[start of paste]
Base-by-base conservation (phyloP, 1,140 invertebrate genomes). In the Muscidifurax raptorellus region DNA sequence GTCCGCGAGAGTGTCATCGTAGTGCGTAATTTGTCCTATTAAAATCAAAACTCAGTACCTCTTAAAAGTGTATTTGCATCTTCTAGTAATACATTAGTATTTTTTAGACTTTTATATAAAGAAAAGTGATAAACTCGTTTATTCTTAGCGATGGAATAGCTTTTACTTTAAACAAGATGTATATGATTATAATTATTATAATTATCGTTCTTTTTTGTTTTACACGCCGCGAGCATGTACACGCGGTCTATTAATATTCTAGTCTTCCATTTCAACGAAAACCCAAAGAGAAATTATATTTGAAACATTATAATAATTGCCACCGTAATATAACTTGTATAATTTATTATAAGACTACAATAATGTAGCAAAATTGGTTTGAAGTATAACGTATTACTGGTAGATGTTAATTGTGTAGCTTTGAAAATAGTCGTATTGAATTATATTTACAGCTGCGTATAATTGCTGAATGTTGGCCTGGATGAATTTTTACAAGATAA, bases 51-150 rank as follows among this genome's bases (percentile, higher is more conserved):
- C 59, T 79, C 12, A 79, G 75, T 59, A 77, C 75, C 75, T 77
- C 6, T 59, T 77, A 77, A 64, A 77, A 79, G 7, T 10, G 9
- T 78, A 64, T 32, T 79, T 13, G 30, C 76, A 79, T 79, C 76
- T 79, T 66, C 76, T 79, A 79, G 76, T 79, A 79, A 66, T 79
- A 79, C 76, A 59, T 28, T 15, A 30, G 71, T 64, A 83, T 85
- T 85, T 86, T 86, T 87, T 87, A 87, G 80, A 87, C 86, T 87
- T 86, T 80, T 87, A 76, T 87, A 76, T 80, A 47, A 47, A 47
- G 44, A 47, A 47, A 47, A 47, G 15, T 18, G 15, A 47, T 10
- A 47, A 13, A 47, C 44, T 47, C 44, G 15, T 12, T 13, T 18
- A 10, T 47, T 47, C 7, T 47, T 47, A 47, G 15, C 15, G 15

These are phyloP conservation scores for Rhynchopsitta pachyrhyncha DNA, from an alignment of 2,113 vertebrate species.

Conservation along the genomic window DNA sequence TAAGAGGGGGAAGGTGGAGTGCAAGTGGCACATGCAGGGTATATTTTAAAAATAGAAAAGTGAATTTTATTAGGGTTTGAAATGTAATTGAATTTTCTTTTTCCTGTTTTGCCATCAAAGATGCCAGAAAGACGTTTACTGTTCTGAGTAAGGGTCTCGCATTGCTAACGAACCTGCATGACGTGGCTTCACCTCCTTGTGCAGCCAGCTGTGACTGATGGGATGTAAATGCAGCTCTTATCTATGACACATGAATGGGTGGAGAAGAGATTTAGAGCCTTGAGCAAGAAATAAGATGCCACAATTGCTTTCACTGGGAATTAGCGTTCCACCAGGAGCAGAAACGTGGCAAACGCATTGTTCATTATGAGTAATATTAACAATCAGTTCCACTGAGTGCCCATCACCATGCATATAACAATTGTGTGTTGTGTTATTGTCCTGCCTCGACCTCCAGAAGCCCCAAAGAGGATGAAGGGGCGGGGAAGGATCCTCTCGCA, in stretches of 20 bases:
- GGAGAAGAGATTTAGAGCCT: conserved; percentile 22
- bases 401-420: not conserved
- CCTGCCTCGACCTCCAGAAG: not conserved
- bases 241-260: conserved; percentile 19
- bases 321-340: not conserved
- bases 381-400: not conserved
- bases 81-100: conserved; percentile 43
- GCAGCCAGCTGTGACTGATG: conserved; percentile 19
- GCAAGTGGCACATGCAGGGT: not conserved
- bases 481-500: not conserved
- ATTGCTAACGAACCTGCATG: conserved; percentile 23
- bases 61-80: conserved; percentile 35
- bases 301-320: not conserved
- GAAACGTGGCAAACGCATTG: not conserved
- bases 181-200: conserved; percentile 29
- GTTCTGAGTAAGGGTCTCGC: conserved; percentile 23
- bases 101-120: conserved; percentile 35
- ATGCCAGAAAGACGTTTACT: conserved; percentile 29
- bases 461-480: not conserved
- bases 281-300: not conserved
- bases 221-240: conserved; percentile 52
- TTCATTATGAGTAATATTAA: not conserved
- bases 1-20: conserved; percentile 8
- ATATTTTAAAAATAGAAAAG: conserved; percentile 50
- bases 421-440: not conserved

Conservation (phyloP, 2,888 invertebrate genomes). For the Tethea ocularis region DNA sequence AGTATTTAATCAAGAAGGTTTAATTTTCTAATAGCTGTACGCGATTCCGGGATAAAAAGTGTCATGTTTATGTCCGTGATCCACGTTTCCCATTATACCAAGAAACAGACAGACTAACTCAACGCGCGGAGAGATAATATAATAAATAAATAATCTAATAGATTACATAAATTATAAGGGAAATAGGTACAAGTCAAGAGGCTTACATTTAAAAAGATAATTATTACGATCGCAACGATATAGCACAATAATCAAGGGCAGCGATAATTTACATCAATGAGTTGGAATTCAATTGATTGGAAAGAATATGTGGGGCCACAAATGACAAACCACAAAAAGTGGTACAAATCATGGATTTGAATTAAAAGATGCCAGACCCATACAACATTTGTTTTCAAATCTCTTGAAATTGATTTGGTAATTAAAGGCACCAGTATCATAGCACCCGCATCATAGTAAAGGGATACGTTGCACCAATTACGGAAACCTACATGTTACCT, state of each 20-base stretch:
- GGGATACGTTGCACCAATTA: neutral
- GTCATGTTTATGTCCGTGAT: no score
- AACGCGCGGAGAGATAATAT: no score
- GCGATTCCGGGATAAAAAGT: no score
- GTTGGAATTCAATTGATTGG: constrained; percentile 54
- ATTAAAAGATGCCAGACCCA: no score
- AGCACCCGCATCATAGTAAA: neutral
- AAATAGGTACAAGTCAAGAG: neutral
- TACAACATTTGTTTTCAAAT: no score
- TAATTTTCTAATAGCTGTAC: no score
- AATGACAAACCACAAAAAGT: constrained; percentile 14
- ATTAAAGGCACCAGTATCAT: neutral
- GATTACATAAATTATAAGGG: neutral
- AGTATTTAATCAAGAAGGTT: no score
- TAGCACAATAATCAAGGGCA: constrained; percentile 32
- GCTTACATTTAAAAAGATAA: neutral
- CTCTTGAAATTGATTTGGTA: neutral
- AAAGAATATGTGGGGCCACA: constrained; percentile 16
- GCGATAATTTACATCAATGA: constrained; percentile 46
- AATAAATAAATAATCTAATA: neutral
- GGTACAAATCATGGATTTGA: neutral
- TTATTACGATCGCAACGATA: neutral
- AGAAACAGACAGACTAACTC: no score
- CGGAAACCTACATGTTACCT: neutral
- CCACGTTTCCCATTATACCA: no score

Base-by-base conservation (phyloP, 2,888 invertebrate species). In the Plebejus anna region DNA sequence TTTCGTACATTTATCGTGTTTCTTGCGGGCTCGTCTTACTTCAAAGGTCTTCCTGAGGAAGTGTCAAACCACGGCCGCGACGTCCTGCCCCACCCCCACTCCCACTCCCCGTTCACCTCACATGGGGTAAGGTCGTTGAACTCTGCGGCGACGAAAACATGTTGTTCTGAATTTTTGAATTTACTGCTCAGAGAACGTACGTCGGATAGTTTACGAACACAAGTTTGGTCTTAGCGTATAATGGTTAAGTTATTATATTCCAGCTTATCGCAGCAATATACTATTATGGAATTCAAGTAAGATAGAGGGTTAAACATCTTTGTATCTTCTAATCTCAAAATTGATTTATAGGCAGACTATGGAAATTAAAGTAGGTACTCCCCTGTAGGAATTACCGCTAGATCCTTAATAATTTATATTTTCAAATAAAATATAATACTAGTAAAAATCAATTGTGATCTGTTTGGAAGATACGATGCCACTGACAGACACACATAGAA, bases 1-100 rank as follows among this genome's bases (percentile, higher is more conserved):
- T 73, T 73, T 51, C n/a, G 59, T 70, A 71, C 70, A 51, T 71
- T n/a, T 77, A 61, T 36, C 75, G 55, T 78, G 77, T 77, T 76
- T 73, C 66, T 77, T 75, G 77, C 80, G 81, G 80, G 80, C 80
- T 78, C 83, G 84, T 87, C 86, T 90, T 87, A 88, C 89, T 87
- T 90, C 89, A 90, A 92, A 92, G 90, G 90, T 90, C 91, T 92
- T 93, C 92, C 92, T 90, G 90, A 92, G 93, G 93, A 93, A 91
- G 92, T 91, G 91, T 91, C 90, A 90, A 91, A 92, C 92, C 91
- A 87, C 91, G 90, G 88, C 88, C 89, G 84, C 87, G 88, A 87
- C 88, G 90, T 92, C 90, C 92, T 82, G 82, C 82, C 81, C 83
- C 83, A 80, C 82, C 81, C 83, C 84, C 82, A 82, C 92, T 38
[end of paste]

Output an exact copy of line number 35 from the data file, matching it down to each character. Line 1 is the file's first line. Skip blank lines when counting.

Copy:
- TTCATTATGAGTAATATTAA: not conserved